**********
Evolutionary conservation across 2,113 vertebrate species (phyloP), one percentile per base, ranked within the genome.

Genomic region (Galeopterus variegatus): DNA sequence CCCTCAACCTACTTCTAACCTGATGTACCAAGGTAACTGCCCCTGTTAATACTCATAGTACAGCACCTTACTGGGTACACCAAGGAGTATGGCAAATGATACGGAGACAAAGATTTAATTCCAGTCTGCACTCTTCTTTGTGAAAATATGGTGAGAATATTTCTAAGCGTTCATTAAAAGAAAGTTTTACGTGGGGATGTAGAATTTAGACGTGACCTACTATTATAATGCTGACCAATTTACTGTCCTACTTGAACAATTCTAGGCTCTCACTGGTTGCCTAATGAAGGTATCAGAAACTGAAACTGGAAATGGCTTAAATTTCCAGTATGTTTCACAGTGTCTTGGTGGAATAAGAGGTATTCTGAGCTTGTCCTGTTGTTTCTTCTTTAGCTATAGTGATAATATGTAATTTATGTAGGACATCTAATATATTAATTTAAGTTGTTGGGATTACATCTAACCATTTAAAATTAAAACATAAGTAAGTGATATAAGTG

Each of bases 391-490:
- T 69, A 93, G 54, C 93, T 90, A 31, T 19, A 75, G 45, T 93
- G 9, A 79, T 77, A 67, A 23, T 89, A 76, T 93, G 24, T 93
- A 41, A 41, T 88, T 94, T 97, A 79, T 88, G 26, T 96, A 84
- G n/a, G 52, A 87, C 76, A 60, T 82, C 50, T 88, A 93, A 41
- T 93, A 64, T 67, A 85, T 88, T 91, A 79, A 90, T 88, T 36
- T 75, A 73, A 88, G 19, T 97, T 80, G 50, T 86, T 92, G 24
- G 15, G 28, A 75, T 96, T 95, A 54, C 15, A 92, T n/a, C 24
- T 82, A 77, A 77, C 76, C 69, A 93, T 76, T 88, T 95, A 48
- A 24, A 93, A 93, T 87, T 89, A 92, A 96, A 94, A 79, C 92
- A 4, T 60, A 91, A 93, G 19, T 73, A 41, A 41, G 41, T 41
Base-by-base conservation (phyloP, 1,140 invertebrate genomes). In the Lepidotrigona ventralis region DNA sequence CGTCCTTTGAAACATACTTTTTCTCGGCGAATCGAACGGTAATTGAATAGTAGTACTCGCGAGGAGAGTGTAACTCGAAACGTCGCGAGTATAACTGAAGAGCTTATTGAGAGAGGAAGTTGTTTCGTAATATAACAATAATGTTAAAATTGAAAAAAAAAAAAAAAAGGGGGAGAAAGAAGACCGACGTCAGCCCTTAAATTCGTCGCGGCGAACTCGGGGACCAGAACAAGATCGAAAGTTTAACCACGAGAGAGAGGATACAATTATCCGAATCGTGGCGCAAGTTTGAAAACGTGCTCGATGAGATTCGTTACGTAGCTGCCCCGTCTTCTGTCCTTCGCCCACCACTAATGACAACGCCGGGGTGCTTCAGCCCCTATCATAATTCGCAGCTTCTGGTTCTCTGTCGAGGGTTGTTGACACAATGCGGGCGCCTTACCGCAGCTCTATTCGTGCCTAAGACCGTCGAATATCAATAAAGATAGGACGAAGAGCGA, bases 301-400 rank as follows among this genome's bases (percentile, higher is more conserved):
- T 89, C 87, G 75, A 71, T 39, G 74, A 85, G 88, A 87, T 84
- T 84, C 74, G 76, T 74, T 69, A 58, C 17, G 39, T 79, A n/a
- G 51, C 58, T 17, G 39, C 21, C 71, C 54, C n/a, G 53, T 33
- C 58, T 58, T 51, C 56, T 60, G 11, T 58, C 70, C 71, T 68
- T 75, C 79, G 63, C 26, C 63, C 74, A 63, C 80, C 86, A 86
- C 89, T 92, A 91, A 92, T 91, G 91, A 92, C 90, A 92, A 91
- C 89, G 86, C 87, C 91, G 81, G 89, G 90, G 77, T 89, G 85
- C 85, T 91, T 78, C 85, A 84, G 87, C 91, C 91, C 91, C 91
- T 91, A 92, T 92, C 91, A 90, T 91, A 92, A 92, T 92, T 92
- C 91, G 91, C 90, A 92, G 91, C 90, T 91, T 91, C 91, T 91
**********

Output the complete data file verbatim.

Evolutionary conservation across 2,113 vertebrate species (phyloP), one percentile per base, ranked within the genome.

Genomic region (Galeopterus variegatus): DNA sequence CCCTCAACCTACTTCTAACCTGATGTACCAAGGTAACTGCCCCTGTTAATACTCATAGTACAGCACCTTACTGGGTACACCAAGGAGTATGGCAAATGATACGGAGACAAAGATTTAATTCCAGTCTGCACTCTTCTTTGTGAAAATATGGTGAGAATATTTCTAAGCGTTCATTAAAAGAAAGTTTTACGTGGGGATGTAGAATTTAGACGTGACCTACTATTATAATGCTGACCAATTTACTGTCCTACTTGAACAATTCTAGGCTCTCACTGGTTGCCTAATGAAGGTATCAGAAACTGAAACTGGAAATGGCTTAAATTTCCAGTATGTTTCACAGTGTCTTGGTGGAATAAGAGGTATTCTGAGCTTGTCCTGTTGTTTCTTCTTTAGCTATAGTGATAATATGTAATTTATGTAGGACATCTAATATATTAATTTAAGTTGTTGGGATTACATCTAACCATTTAAAATTAAAACATAAGTAAGTGATATAAGTG

Each of bases 391-490:
- T 69, A 93, G 54, C 93, T 90, A 31, T 19, A 75, G 45, T 93
- G 9, A 79, T 77, A 67, A 23, T 89, A 76, T 93, G 24, T 93
- A 41, A 41, T 88, T 94, T 97, A 79, T 88, G 26, T 96, A 84
- G n/a, G 52, A 87, C 76, A 60, T 82, C 50, T 88, A 93, A 41
- T 93, A 64, T 67, A 85, T 88, T 91, A 79, A 90, T 88, T 36
- T 75, A 73, A 88, G 19, T 97, T 80, G 50, T 86, T 92, G 24
- G 15, G 28, A 75, T 96, T 95, A 54, C 15, A 92, T n/a, C 24
- T 82, A 77, A 77, C 76, C 69, A 93, T 76, T 88, T 95, A 48
- A 24, A 93, A 93, T 87, T 89, A 92, A 96, A 94, A 79, C 92
- A 4, T 60, A 91, A 93, G 19, T 73, A 41, A 41, G 41, T 41
Base-by-base conservation (phyloP, 1,140 invertebrate genomes). In the Lepidotrigona ventralis region DNA sequence CGTCCTTTGAAACATACTTTTTCTCGGCGAATCGAACGGTAATTGAATAGTAGTACTCGCGAGGAGAGTGTAACTCGAAACGTCGCGAGTATAACTGAAGAGCTTATTGAGAGAGGAAGTTGTTTCGTAATATAACAATAATGTTAAAATTGAAAAAAAAAAAAAAAAGGGGGAGAAAGAAGACCGACGTCAGCCCTTAAATTCGTCGCGGCGAACTCGGGGACCAGAACAAGATCGAAAGTTTAACCACGAGAGAGAGGATACAATTATCCGAATCGTGGCGCAAGTTTGAAAACGTGCTCGATGAGATTCGTTACGTAGCTGCCCCGTCTTCTGTCCTTCGCCCACCACTAATGACAACGCCGGGGTGCTTCAGCCCCTATCATAATTCGCAGCTTCTGGTTCTCTGTCGAGGGTTGTTGACACAATGCGGGCGCCTTACCGCAGCTCTATTCGTGCCTAAGACCGTCGAATATCAATAAAGATAGGACGAAGAGCGA, bases 301-400 rank as follows among this genome's bases (percentile, higher is more conserved):
- T 89, C 87, G 75, A 71, T 39, G 74, A 85, G 88, A 87, T 84
- T 84, C 74, G 76, T 74, T 69, A 58, C 17, G 39, T 79, A n/a
- G 51, C 58, T 17, G 39, C 21, C 71, C 54, C n/a, G 53, T 33
- C 58, T 58, T 51, C 56, T 60, G 11, T 58, C 70, C 71, T 68
- T 75, C 79, G 63, C 26, C 63, C 74, A 63, C 80, C 86, A 86
- C 89, T 92, A 91, A 92, T 91, G 91, A 92, C 90, A 92, A 91
- C 89, G 86, C 87, C 91, G 81, G 89, G 90, G 77, T 89, G 85
- C 85, T 91, T 78, C 85, A 84, G 87, C 91, C 91, C 91, C 91
- T 91, A 92, T 92, C 91, A 90, T 91, A 92, A 92, T 92, T 92
- C 91, G 91, C 90, A 92, G 91, C 90, T 91, T 91, C 91, T 91